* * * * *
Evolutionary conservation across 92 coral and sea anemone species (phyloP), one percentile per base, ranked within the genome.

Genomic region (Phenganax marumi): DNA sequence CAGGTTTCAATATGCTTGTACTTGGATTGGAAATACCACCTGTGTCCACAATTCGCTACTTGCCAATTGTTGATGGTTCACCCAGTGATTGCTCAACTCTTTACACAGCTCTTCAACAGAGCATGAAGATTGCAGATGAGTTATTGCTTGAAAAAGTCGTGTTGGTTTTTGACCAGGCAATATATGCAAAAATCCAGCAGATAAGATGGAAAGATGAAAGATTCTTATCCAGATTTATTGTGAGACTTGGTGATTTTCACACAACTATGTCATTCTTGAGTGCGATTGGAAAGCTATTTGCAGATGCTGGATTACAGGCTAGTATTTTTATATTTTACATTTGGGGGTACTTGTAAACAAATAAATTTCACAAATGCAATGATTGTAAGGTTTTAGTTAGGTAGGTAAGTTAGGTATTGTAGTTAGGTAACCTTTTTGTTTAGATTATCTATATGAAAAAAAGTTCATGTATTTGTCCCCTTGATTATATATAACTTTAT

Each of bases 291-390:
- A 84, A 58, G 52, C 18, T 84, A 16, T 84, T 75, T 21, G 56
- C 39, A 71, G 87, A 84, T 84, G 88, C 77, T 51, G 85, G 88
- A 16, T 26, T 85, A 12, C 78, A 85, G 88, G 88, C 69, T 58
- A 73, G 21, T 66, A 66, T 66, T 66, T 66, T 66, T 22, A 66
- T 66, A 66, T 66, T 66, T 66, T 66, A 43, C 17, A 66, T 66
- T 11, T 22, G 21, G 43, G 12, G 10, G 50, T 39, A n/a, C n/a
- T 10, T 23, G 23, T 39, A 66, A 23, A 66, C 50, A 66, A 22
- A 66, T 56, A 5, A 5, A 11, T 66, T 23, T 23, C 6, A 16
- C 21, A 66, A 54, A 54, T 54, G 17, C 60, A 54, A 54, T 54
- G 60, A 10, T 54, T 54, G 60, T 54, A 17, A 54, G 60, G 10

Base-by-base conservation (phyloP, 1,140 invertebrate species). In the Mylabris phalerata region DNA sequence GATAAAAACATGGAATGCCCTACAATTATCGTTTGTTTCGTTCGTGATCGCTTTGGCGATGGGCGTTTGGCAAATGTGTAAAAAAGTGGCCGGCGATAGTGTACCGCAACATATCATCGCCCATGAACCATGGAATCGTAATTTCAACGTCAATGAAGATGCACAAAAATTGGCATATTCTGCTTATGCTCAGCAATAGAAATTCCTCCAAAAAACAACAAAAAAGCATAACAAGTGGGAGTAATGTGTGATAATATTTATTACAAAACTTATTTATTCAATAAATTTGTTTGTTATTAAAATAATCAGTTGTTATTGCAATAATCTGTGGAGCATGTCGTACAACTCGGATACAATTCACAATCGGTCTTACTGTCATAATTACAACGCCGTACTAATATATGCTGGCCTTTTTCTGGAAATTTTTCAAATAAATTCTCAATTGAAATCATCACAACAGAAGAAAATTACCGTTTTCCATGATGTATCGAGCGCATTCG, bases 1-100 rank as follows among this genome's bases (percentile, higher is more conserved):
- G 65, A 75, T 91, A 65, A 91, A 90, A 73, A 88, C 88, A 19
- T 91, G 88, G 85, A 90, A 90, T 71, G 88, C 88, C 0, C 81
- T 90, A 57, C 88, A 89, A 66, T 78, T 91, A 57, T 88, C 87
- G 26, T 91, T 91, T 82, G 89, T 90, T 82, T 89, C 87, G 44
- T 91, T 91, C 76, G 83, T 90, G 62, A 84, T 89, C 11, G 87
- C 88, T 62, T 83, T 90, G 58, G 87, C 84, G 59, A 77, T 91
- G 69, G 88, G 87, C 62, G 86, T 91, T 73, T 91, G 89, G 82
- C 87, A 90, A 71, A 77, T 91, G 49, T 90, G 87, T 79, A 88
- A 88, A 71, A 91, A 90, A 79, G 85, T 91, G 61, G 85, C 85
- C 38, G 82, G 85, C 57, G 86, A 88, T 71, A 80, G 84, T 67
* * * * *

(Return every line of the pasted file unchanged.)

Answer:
Evolutionary conservation across 92 coral and sea anemone species (phyloP), one percentile per base, ranked within the genome.

Genomic region (Phenganax marumi): DNA sequence CAGGTTTCAATATGCTTGTACTTGGATTGGAAATACCACCTGTGTCCACAATTCGCTACTTGCCAATTGTTGATGGTTCACCCAGTGATTGCTCAACTCTTTACACAGCTCTTCAACAGAGCATGAAGATTGCAGATGAGTTATTGCTTGAAAAAGTCGTGTTGGTTTTTGACCAGGCAATATATGCAAAAATCCAGCAGATAAGATGGAAAGATGAAAGATTCTTATCCAGATTTATTGTGAGACTTGGTGATTTTCACACAACTATGTCATTCTTGAGTGCGATTGGAAAGCTATTTGCAGATGCTGGATTACAGGCTAGTATTTTTATATTTTACATTTGGGGGTACTTGTAAACAAATAAATTTCACAAATGCAATGATTGTAAGGTTTTAGTTAGGTAGGTAAGTTAGGTATTGTAGTTAGGTAACCTTTTTGTTTAGATTATCTATATGAAAAAAAGTTCATGTATTTGTCCCCTTGATTATATATAACTTTAT

Each of bases 291-390:
- A 84, A 58, G 52, C 18, T 84, A 16, T 84, T 75, T 21, G 56
- C 39, A 71, G 87, A 84, T 84, G 88, C 77, T 51, G 85, G 88
- A 16, T 26, T 85, A 12, C 78, A 85, G 88, G 88, C 69, T 58
- A 73, G 21, T 66, A 66, T 66, T 66, T 66, T 66, T 22, A 66
- T 66, A 66, T 66, T 66, T 66, T 66, A 43, C 17, A 66, T 66
- T 11, T 22, G 21, G 43, G 12, G 10, G 50, T 39, A n/a, C n/a
- T 10, T 23, G 23, T 39, A 66, A 23, A 66, C 50, A 66, A 22
- A 66, T 56, A 5, A 5, A 11, T 66, T 23, T 23, C 6, A 16
- C 21, A 66, A 54, A 54, T 54, G 17, C 60, A 54, A 54, T 54
- G 60, A 10, T 54, T 54, G 60, T 54, A 17, A 54, G 60, G 10

Base-by-base conservation (phyloP, 1,140 invertebrate species). In the Mylabris phalerata region DNA sequence GATAAAAACATGGAATGCCCTACAATTATCGTTTGTTTCGTTCGTGATCGCTTTGGCGATGGGCGTTTGGCAAATGTGTAAAAAAGTGGCCGGCGATAGTGTACCGCAACATATCATCGCCCATGAACCATGGAATCGTAATTTCAACGTCAATGAAGATGCACAAAAATTGGCATATTCTGCTTATGCTCAGCAATAGAAATTCCTCCAAAAAACAACAAAAAAGCATAACAAGTGGGAGTAATGTGTGATAATATTTATTACAAAACTTATTTATTCAATAAATTTGTTTGTTATTAAAATAATCAGTTGTTATTGCAATAATCTGTGGAGCATGTCGTACAACTCGGATACAATTCACAATCGGTCTTACTGTCATAATTACAACGCCGTACTAATATATGCTGGCCTTTTTCTGGAAATTTTTCAAATAAATTCTCAATTGAAATCATCACAACAGAAGAAAATTACCGTTTTCCATGATGTATCGAGCGCATTCG, bases 1-100 rank as follows among this genome's bases (percentile, higher is more conserved):
- G 65, A 75, T 91, A 65, A 91, A 90, A 73, A 88, C 88, A 19
- T 91, G 88, G 85, A 90, A 90, T 71, G 88, C 88, C 0, C 81
- T 90, A 57, C 88, A 89, A 66, T 78, T 91, A 57, T 88, C 87
- G 26, T 91, T 91, T 82, G 89, T 90, T 82, T 89, C 87, G 44
- T 91, T 91, C 76, G 83, T 90, G 62, A 84, T 89, C 11, G 87
- C 88, T 62, T 83, T 90, G 58, G 87, C 84, G 59, A 77, T 91
- G 69, G 88, G 87, C 62, G 86, T 91, T 73, T 91, G 89, G 82
- C 87, A 90, A 71, A 77, T 91, G 49, T 90, G 87, T 79, A 88
- A 88, A 71, A 91, A 90, A 79, G 85, T 91, G 61, G 85, C 85
- C 38, G 82, G 85, C 57, G 86, A 88, T 71, A 80, G 84, T 67